On a national level, a borrower an "excellent" credit score could get a mortgage with a 4.50 percent annual percentage rate, but a borrower with a "fair" credit score would wind up with a 5.10 percent rate, thus spending $700 more per year for the typical home. In pricier housing markets, the cost differences are significantly greater.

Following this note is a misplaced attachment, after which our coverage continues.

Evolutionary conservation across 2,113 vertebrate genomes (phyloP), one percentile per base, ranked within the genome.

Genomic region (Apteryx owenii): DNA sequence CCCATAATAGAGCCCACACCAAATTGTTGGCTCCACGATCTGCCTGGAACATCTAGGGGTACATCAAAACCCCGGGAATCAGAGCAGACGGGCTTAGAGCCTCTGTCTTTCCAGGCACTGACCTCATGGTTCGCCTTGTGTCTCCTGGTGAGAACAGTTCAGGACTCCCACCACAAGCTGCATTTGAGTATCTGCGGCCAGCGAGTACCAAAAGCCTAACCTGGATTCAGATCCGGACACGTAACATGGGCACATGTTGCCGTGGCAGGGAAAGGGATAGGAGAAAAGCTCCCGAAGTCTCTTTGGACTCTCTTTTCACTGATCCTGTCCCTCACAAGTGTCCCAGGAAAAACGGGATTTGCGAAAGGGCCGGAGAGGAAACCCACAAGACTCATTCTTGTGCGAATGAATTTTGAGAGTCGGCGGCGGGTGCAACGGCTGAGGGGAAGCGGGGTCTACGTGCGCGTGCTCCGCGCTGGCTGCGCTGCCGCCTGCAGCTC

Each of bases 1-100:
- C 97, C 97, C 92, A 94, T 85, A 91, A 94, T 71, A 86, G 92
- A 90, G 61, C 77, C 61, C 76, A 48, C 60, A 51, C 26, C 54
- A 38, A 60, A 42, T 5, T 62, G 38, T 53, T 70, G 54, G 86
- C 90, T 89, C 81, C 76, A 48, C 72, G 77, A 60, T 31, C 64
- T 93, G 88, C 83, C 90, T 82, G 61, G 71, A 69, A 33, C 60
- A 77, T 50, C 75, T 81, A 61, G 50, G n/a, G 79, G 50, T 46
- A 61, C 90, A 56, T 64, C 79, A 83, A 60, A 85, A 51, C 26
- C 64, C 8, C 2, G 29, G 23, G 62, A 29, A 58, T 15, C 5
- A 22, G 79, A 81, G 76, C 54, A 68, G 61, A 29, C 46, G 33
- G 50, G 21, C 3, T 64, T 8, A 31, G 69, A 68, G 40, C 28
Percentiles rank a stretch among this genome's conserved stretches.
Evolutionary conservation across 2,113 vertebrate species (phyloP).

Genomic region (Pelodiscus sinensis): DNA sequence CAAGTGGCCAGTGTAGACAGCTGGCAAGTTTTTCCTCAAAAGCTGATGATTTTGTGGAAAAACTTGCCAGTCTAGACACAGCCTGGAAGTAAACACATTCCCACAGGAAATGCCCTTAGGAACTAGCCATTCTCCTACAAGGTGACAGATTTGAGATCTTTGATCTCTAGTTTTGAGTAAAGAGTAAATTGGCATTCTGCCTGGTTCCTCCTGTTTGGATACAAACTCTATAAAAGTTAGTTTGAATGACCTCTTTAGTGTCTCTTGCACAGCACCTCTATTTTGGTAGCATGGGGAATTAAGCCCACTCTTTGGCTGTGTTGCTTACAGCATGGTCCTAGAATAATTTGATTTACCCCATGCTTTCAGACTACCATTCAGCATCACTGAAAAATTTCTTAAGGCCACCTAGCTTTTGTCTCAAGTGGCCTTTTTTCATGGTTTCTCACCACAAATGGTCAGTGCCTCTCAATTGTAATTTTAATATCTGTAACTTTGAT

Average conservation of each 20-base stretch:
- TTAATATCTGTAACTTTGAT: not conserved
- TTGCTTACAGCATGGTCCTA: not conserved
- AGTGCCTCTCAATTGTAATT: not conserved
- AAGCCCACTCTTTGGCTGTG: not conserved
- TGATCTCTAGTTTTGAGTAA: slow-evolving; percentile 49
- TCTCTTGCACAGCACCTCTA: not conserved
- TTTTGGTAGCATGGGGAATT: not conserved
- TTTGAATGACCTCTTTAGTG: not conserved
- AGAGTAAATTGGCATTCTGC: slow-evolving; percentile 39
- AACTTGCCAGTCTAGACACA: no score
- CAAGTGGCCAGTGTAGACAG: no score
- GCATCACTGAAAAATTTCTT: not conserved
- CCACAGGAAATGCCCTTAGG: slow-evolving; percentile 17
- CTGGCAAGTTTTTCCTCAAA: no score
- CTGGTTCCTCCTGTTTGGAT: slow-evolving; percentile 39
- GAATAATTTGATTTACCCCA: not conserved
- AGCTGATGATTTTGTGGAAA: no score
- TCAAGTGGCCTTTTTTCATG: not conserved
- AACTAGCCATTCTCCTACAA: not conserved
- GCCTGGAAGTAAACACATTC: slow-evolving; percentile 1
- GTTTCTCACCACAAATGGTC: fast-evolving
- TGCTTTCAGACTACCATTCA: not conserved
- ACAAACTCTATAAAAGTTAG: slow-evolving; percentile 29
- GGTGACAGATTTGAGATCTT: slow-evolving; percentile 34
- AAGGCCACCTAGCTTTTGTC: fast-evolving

"When you buy a home, your financial history determines your financial future," said Zillow Senior Economist Aaron Terrazas. "Homebuyers with weaker credit end up paying substantially higher costs over the lifetime of a home loan. Of course, homeowners do have the option to refinance their loan if their credit improves, but as mortgage rates rise this may be a less attractive option."